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Book of the Week: A Pick by George Slade

Book of the Week Book of the Week: A Pick by George Slade George Slade selects Dark City by Lynn Saville as Book of the Week.
Dark CityBy Lynn SavilleDamiani, 2015.
This week’s Book of the Week pick comes from George Slade who has selected Dark City by Lynn Saville from Damiani.

"Working as a color photographer at night is partly an act of intuition, partly suspension of disbelief, partly an exercise in attentive patience. Photographers like Lynn Saville — referred to, informally and in certain contexts under the collective moniker of 'Nocturnists' — make a leap of faith between first-person viewing of a scene and the production of a convincing photograph from it. Furthermore, given what appears to be a predilection for unspectacular, quotidian spaces that, in daylight, would not seem to warrant attention as photographic fodder, Lynn further ups the ante for herself.

While I was working in Boston a few years ago, I invited Lynn to come to town and give a workshop. I had come to learn that there were quite a few Nocturnists in town, and I hoped they would receive Lynn cordially. I think this native North Carolinian charmed everyone, despite now being a resident of that loathed big city where the hated Yankees dwell.

What I continually find transcendent and noteworthy about Lynn’s photographs is that she accomplishes something akin to genetic recoding. She probes inside the guts of a scene to ascertain its potential character as an image. And, as I noted in the first paragraph, she does this blindfolded, without a laparoscopic reconnaissance device to guide her.

I enjoy seeing the night world as she sees it. She has an artist’s sense for visual delight and an urban philosopher’s attitude toward a city’s built environment. I am drawn to a statement Lynn once made, how she 'began to see how a scene first perceived as vacant had its own secret plenitude: a lively visual conversation among tools, abandoned objects, and reflections.' Vacancy, in other words, is not absence. And finding ways to address absence in photography has been one of my guiding conceptual conceits over many years.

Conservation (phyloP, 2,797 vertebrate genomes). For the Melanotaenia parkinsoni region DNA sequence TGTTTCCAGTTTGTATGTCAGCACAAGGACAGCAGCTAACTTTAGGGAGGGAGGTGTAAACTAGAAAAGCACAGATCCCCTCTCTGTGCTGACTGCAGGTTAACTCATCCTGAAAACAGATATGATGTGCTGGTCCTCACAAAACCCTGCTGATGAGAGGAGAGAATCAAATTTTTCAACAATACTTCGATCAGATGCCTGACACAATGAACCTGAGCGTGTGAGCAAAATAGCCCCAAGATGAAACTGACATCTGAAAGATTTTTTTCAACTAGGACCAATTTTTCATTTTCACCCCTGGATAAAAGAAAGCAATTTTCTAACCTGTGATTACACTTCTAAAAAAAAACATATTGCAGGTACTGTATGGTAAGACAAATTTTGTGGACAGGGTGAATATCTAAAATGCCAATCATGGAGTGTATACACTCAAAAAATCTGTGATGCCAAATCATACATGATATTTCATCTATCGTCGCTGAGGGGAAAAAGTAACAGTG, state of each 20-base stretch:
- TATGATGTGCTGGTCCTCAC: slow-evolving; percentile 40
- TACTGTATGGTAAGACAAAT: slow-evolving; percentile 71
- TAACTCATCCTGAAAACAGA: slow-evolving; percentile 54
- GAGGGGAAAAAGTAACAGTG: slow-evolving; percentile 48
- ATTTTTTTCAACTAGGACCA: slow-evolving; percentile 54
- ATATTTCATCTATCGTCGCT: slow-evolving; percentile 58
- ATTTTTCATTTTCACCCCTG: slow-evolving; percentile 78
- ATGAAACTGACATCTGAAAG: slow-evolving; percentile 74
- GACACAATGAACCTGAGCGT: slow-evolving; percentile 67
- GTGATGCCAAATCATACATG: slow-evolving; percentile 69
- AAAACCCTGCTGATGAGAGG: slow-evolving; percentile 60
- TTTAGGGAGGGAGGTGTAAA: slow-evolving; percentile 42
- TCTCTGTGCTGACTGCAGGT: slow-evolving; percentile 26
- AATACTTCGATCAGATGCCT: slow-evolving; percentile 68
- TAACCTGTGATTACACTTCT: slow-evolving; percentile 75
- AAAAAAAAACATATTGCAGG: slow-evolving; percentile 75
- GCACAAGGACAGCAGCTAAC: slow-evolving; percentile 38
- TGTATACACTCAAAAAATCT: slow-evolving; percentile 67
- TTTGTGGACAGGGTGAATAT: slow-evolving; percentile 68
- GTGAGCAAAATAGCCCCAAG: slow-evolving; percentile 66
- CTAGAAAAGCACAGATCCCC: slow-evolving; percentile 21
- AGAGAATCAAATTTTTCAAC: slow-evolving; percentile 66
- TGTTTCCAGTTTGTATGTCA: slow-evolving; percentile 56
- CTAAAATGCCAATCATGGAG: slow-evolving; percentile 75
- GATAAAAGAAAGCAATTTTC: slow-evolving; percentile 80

Lynn’s skill is that of a super-hero or an owl, defying standard human biology, which limits our ability to ascertain color after dark. In Dark City, the most recent of her nocturnal investigations, Lynn continues to define herself as an optical alchemist who transforms leaden dross into shimmering, revelatory gold."—George Slade

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Dark CityBy Lynn SavilleDamiani, 2015.
Dark CityBy Lynn SavilleDamiani, 2015.

George Slade is the founder and director of TC Photo, a non-profit concentrating on programs connecting photography and communities. He is a curator, historian, consultant, and a long-time contributor to photo-eye. His writings can be found in print in Black & White, Minnesota History, and numerous monographs, and online in his blog re:photographica. He lives in Minneapolis.

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1 comment:

  1. When I wrote, in the first paragraph, that the collective name for these photographers is "Nocturnists," I was incorrect. Nocturnists are doctors who work on night shifts. I was referring to "The Nocturnes." Their website explains that "The Nocturnes is an organization dedicated to night photography. Founded by Tim Baskerville in 1991 in San Francisco, it has grown to become the premier source of information and education pertaining to night photography, as well as an international community for night photographers. 'Our mission,' states Baskerville, 'is to promote night photography, so that people come to think of it beyond the visual cliches of neon lights, Christmas tree lights and fireworks.'" They both work after dark, anyway, but I apologize for getting the name wrong.